Supporters of Egypt's President Mohamed Mursi chant while carrying posters of him in front of the presidential palace in Cairo
Egyptian president Mohammed Mursi has fired several high-profile military men, fuelling speculations of a coup

Egyptian president Mohammed Mursi has fired several high-profile military men in a few days, fuelling speculation over the tactics of the party behind him, the Muslim Brotherhood.

Mursi surprised observers by announcing the "retirements" of Field Marshal Mohamed Hussein Tantawi and Lt Gen Sami Anan, two top leaders of the Supreme Council of the Armed Forces (Scaf).

The military took control of Egypt when president Hosni Mubarak was toppled but have remained reluctant to hand over power to a civilian-led government, leading to frequent run-ins with Mursi.

In less than a week, he has got rid of many senior figures connected with the military regime. After 16 Egyptian border-guards were killed in Sinai he sacked the country's intelligence chief, the governor of North Sinai and the head of the military police.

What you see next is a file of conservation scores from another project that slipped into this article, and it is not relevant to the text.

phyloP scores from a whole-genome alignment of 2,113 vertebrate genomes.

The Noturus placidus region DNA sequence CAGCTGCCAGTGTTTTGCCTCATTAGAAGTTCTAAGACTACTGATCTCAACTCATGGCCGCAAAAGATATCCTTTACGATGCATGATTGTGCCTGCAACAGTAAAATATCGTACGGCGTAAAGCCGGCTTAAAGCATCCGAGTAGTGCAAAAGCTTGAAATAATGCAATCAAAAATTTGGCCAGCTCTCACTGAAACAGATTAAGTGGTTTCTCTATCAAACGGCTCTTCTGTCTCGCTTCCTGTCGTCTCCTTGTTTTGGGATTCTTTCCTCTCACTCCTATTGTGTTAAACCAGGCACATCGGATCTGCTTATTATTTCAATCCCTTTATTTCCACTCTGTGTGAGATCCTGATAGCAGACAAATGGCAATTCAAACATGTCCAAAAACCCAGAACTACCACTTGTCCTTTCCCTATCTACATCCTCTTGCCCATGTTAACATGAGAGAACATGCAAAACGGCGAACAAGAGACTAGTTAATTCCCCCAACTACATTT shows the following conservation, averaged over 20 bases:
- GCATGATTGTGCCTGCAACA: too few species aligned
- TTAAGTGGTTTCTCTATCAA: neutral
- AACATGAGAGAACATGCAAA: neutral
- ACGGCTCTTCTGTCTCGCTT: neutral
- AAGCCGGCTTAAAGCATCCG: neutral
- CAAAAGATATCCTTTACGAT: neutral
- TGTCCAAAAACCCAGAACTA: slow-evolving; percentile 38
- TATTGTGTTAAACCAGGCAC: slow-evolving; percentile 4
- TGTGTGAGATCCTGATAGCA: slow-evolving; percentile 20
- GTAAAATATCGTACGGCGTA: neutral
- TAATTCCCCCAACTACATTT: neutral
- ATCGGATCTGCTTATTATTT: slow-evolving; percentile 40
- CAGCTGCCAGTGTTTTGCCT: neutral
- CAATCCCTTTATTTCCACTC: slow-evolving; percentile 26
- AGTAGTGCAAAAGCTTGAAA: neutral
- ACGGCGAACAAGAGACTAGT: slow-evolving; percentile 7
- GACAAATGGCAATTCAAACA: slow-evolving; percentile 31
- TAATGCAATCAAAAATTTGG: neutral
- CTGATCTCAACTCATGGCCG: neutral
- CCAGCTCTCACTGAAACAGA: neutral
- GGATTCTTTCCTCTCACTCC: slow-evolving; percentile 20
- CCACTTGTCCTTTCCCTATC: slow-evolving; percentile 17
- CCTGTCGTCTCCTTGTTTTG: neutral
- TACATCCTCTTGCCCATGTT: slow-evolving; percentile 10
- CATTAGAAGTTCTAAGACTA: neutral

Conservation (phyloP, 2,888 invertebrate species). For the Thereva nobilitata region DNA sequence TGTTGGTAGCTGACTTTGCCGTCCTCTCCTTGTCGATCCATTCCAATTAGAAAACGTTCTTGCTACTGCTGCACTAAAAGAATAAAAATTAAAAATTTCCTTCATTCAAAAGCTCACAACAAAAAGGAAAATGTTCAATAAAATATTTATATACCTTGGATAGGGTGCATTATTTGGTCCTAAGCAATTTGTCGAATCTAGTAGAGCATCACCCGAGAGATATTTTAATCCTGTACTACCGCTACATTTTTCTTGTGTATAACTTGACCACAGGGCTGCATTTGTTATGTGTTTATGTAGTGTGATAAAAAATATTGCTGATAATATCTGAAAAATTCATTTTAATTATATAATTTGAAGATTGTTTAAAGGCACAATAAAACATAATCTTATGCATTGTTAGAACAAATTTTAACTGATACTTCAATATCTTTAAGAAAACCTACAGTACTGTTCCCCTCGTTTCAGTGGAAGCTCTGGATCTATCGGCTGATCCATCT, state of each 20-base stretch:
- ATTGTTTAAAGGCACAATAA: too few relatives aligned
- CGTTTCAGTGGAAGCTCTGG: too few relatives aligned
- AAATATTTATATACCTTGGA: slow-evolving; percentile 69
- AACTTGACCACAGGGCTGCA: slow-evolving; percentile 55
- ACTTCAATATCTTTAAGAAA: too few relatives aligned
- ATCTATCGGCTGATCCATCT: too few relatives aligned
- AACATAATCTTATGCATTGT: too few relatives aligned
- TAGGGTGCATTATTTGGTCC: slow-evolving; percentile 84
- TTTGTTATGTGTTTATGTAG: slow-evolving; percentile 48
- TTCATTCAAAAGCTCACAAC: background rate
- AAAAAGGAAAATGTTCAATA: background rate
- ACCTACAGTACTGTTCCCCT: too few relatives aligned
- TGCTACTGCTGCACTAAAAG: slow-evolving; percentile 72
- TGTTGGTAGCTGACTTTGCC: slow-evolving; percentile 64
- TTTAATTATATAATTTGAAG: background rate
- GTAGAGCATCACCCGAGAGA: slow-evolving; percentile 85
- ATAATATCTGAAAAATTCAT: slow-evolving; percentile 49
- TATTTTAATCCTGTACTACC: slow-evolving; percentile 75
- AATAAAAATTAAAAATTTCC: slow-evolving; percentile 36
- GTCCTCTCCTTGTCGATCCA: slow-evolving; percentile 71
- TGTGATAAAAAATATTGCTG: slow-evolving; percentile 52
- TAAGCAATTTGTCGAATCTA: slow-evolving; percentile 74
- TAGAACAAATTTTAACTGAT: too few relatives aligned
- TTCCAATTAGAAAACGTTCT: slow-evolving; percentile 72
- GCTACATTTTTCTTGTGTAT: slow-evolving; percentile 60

His latest army shake-up prompted rumours about internal dissent within the military and raised questions about the Muslim Brotherhood's intentions.

A government spokesperson denied online specualtion that Tantawi and Anan had been placed under house arrest.

Internal schism with army

They had been set to act as advisers to the president and their shock exit prompted talk of a coup.

Others saw their departure as a result of an internal schism within the army, with the younger generation ready to take the lead over the older remnants of the Mubarak government.

Mursi's latest actions has been met with ambivalence, with many fearing that the Muslim Brotherhood could seek to further expand its grip on power over the next few months.

The group has been accused of taking tighter control of the media by replacing the editors of state-owned newspaper with its own supporters, while its own private TV network has doubled in popularity.

Other critics also pointed out that Mursi's appointment of Mahmoud Mekki, a prominent judge, as vice-president and of his brother Ahmed Mekki as minister of justice, was a suspicious move that could help him outmanoeuvre judicial opposition.